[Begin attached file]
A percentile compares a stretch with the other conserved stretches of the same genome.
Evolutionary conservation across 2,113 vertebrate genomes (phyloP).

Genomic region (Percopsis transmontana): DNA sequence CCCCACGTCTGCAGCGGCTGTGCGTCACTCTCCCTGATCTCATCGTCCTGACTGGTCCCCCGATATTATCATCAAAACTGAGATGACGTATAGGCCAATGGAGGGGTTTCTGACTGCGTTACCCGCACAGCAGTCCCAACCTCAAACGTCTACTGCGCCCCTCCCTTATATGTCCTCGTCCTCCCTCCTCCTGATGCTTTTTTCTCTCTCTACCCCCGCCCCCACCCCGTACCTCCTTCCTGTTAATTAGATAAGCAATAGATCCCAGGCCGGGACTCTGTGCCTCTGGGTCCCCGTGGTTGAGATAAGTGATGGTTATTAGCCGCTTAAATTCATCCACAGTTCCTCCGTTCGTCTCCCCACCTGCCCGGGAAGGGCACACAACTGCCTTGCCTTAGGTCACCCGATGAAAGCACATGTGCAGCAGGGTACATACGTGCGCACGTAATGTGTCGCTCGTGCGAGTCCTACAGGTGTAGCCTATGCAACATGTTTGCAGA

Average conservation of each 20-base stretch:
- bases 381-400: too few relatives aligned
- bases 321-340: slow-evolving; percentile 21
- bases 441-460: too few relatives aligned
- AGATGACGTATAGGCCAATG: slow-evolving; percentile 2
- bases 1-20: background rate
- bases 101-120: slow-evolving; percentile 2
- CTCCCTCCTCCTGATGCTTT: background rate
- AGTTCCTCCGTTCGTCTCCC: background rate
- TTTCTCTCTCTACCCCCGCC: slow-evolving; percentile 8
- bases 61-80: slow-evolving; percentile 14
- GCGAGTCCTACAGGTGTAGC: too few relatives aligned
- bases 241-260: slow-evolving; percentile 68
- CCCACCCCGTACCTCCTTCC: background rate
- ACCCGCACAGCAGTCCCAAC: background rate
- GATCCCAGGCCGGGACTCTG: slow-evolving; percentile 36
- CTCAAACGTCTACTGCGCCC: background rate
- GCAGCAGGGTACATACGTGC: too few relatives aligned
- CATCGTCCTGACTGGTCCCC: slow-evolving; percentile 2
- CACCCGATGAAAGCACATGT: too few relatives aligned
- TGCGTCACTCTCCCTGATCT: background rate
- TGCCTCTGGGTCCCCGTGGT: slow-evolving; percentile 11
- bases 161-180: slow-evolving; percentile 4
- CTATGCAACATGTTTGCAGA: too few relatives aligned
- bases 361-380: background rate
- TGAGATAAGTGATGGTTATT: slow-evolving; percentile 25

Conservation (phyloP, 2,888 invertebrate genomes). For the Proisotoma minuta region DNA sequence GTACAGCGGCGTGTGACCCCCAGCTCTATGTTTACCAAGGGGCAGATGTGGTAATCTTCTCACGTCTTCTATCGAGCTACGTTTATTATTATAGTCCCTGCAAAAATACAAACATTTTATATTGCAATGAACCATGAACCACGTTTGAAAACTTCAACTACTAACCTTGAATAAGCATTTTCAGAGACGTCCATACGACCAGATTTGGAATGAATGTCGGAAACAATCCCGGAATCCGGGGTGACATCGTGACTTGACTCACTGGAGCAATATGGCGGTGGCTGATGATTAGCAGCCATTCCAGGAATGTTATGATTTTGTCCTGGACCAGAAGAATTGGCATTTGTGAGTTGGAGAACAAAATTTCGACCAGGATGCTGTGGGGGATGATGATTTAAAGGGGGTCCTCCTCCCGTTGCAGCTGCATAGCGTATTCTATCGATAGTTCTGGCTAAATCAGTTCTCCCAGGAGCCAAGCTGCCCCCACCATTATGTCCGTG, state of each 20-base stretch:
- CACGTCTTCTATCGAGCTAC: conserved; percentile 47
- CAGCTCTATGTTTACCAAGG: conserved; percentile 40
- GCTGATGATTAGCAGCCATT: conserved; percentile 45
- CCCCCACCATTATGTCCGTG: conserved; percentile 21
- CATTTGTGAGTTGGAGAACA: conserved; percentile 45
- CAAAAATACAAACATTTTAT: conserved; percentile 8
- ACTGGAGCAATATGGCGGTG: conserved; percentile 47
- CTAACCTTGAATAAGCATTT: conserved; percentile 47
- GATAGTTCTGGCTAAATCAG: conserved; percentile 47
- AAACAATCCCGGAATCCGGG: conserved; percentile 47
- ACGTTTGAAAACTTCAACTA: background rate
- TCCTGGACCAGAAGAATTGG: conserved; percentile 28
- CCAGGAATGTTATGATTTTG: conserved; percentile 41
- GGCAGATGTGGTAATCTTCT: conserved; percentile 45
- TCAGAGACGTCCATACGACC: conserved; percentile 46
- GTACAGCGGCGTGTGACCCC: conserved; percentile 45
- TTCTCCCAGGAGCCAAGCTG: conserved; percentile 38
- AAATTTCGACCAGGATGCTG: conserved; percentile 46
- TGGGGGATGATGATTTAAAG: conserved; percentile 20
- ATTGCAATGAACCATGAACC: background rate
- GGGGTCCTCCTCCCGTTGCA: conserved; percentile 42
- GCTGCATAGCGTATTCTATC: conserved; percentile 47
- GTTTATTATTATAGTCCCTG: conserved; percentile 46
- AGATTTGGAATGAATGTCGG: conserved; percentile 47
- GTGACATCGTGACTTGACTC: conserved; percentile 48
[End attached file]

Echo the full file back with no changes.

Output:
A percentile compares a stretch with the other conserved stretches of the same genome.
Evolutionary conservation across 2,113 vertebrate genomes (phyloP).

Genomic region (Percopsis transmontana): DNA sequence CCCCACGTCTGCAGCGGCTGTGCGTCACTCTCCCTGATCTCATCGTCCTGACTGGTCCCCCGATATTATCATCAAAACTGAGATGACGTATAGGCCAATGGAGGGGTTTCTGACTGCGTTACCCGCACAGCAGTCCCAACCTCAAACGTCTACTGCGCCCCTCCCTTATATGTCCTCGTCCTCCCTCCTCCTGATGCTTTTTTCTCTCTCTACCCCCGCCCCCACCCCGTACCTCCTTCCTGTTAATTAGATAAGCAATAGATCCCAGGCCGGGACTCTGTGCCTCTGGGTCCCCGTGGTTGAGATAAGTGATGGTTATTAGCCGCTTAAATTCATCCACAGTTCCTCCGTTCGTCTCCCCACCTGCCCGGGAAGGGCACACAACTGCCTTGCCTTAGGTCACCCGATGAAAGCACATGTGCAGCAGGGTACATACGTGCGCACGTAATGTGTCGCTCGTGCGAGTCCTACAGGTGTAGCCTATGCAACATGTTTGCAGA

Average conservation of each 20-base stretch:
- bases 381-400: too few relatives aligned
- bases 321-340: slow-evolving; percentile 21
- bases 441-460: too few relatives aligned
- AGATGACGTATAGGCCAATG: slow-evolving; percentile 2
- bases 1-20: background rate
- bases 101-120: slow-evolving; percentile 2
- CTCCCTCCTCCTGATGCTTT: background rate
- AGTTCCTCCGTTCGTCTCCC: background rate
- TTTCTCTCTCTACCCCCGCC: slow-evolving; percentile 8
- bases 61-80: slow-evolving; percentile 14
- GCGAGTCCTACAGGTGTAGC: too few relatives aligned
- bases 241-260: slow-evolving; percentile 68
- CCCACCCCGTACCTCCTTCC: background rate
- ACCCGCACAGCAGTCCCAAC: background rate
- GATCCCAGGCCGGGACTCTG: slow-evolving; percentile 36
- CTCAAACGTCTACTGCGCCC: background rate
- GCAGCAGGGTACATACGTGC: too few relatives aligned
- CATCGTCCTGACTGGTCCCC: slow-evolving; percentile 2
- CACCCGATGAAAGCACATGT: too few relatives aligned
- TGCGTCACTCTCCCTGATCT: background rate
- TGCCTCTGGGTCCCCGTGGT: slow-evolving; percentile 11
- bases 161-180: slow-evolving; percentile 4
- CTATGCAACATGTTTGCAGA: too few relatives aligned
- bases 361-380: background rate
- TGAGATAAGTGATGGTTATT: slow-evolving; percentile 25

Conservation (phyloP, 2,888 invertebrate genomes). For the Proisotoma minuta region DNA sequence GTACAGCGGCGTGTGACCCCCAGCTCTATGTTTACCAAGGGGCAGATGTGGTAATCTTCTCACGTCTTCTATCGAGCTACGTTTATTATTATAGTCCCTGCAAAAATACAAACATTTTATATTGCAATGAACCATGAACCACGTTTGAAAACTTCAACTACTAACCTTGAATAAGCATTTTCAGAGACGTCCATACGACCAGATTTGGAATGAATGTCGGAAACAATCCCGGAATCCGGGGTGACATCGTGACTTGACTCACTGGAGCAATATGGCGGTGGCTGATGATTAGCAGCCATTCCAGGAATGTTATGATTTTGTCCTGGACCAGAAGAATTGGCATTTGTGAGTTGGAGAACAAAATTTCGACCAGGATGCTGTGGGGGATGATGATTTAAAGGGGGTCCTCCTCCCGTTGCAGCTGCATAGCGTATTCTATCGATAGTTCTGGCTAAATCAGTTCTCCCAGGAGCCAAGCTGCCCCCACCATTATGTCCGTG, state of each 20-base stretch:
- CACGTCTTCTATCGAGCTAC: conserved; percentile 47
- CAGCTCTATGTTTACCAAGG: conserved; percentile 40
- GCTGATGATTAGCAGCCATT: conserved; percentile 45
- CCCCCACCATTATGTCCGTG: conserved; percentile 21
- CATTTGTGAGTTGGAGAACA: conserved; percentile 45
- CAAAAATACAAACATTTTAT: conserved; percentile 8
- ACTGGAGCAATATGGCGGTG: conserved; percentile 47
- CTAACCTTGAATAAGCATTT: conserved; percentile 47
- GATAGTTCTGGCTAAATCAG: conserved; percentile 47
- AAACAATCCCGGAATCCGGG: conserved; percentile 47
- ACGTTTGAAAACTTCAACTA: background rate
- TCCTGGACCAGAAGAATTGG: conserved; percentile 28
- CCAGGAATGTTATGATTTTG: conserved; percentile 41
- GGCAGATGTGGTAATCTTCT: conserved; percentile 45
- TCAGAGACGTCCATACGACC: conserved; percentile 46
- GTACAGCGGCGTGTGACCCC: conserved; percentile 45
- TTCTCCCAGGAGCCAAGCTG: conserved; percentile 38
- AAATTTCGACCAGGATGCTG: conserved; percentile 46
- TGGGGGATGATGATTTAAAG: conserved; percentile 20
- ATTGCAATGAACCATGAACC: background rate
- GGGGTCCTCCTCCCGTTGCA: conserved; percentile 42
- GCTGCATAGCGTATTCTATC: conserved; percentile 47
- GTTTATTATTATAGTCCCTG: conserved; percentile 46
- AGATTTGGAATGAATGTCGG: conserved; percentile 47
- GTGACATCGTGACTTGACTC: conserved; percentile 48